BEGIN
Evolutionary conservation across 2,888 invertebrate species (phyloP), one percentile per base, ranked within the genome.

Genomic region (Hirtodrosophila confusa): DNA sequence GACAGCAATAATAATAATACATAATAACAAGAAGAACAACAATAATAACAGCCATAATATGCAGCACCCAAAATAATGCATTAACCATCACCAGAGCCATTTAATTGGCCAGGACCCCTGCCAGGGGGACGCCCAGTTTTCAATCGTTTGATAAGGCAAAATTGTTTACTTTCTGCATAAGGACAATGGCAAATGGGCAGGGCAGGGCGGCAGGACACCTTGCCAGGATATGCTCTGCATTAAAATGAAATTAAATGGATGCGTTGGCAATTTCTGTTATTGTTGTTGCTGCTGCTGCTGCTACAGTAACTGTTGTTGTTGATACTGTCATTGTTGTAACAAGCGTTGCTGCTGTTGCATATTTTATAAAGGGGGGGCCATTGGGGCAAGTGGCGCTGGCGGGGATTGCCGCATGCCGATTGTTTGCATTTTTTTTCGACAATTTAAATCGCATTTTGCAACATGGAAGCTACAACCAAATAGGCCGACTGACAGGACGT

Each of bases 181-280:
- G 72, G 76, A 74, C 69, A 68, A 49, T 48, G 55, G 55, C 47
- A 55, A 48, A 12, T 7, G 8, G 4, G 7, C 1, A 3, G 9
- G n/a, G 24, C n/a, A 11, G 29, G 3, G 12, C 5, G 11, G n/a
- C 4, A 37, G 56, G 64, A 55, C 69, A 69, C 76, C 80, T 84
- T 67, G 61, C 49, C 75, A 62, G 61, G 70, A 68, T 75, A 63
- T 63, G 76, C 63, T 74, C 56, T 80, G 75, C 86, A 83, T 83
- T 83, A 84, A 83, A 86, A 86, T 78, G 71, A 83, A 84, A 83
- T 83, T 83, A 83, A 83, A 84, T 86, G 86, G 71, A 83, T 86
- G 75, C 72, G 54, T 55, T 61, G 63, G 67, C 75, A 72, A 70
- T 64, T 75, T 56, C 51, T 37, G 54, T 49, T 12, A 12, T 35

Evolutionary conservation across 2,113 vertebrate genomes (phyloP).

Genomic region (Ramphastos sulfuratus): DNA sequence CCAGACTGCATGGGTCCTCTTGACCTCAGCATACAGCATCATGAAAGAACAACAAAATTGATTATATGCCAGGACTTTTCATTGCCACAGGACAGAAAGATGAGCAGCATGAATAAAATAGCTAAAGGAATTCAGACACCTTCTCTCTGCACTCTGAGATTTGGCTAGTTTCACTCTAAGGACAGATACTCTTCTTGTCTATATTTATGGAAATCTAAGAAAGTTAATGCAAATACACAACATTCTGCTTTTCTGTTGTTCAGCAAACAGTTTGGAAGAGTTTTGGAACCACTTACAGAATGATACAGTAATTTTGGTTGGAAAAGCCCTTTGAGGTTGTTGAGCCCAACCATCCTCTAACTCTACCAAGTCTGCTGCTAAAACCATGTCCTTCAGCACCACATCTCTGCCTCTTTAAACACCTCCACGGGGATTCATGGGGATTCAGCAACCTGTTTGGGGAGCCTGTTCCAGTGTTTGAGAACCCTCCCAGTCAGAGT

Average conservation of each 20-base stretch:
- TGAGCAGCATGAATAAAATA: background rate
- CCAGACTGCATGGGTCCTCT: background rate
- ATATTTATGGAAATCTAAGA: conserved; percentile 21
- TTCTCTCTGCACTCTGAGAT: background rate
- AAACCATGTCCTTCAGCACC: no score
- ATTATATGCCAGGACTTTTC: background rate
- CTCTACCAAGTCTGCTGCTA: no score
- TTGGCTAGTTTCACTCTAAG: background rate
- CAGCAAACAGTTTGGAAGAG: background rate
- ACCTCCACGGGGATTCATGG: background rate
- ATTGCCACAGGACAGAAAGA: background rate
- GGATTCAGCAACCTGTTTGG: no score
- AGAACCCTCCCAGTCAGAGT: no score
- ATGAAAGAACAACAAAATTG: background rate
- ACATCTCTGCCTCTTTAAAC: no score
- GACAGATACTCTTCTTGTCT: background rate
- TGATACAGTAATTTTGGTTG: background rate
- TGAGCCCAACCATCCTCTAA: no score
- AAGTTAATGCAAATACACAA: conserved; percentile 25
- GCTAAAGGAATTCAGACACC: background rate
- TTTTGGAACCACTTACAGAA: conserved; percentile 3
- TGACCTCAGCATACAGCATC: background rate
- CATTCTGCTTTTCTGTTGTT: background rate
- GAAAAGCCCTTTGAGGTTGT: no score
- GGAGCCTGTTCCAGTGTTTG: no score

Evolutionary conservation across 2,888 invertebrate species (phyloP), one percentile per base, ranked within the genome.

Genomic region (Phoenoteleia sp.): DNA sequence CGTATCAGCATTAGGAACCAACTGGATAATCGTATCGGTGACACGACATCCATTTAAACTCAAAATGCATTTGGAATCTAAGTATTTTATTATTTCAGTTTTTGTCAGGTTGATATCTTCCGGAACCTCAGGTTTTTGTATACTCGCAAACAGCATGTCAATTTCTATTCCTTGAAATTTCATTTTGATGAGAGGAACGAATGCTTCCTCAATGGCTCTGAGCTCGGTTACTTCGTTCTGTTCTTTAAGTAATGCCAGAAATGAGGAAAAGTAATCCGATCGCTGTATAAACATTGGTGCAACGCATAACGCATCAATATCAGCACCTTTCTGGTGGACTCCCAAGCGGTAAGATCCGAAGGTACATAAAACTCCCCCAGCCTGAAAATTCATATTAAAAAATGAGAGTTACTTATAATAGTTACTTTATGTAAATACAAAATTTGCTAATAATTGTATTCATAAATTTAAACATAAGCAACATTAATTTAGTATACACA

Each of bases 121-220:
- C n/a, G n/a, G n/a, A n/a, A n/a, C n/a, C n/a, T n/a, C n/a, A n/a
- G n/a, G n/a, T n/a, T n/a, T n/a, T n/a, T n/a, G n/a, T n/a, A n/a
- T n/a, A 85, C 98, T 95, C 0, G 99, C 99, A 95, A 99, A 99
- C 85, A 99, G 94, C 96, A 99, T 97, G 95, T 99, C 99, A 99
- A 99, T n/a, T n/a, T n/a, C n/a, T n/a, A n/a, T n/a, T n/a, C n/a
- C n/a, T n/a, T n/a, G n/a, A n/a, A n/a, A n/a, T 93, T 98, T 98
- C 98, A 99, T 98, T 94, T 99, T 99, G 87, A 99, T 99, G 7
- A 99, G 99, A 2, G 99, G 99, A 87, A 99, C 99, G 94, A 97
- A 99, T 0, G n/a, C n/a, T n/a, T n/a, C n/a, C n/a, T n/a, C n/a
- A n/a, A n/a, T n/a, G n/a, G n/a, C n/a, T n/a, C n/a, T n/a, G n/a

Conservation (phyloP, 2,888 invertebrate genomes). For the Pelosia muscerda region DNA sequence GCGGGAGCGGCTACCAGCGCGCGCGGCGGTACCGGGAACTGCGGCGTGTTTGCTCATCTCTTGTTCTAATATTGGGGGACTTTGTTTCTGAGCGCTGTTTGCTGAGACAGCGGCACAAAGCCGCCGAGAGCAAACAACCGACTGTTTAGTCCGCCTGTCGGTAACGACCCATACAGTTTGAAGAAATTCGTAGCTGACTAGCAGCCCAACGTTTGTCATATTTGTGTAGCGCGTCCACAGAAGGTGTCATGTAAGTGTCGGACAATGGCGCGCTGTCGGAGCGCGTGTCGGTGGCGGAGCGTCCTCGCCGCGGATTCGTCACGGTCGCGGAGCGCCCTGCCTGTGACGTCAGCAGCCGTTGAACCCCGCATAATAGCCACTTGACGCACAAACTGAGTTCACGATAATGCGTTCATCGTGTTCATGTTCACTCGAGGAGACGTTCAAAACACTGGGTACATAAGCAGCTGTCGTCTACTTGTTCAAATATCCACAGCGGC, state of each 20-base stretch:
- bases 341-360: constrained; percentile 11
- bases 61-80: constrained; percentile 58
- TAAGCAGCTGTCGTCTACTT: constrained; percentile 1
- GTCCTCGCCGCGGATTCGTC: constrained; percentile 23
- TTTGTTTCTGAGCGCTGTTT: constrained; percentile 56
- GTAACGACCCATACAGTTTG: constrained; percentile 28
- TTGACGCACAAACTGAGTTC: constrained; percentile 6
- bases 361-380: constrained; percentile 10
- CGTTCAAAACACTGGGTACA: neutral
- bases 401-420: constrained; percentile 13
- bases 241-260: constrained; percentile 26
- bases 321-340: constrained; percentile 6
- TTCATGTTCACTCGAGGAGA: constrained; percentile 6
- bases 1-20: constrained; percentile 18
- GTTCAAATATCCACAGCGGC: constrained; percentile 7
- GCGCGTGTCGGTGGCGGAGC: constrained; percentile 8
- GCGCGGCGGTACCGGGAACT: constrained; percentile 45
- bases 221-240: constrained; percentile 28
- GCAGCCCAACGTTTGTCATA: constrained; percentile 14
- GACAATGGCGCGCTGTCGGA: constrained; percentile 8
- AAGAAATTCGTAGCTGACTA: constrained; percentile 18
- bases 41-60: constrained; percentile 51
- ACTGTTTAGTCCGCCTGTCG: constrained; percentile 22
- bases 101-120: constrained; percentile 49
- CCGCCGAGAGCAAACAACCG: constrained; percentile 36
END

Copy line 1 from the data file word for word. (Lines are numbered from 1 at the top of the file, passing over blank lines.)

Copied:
Evolutionary conservation across 2,888 invertebrate species (phyloP), one percentile per base, ranked within the genome.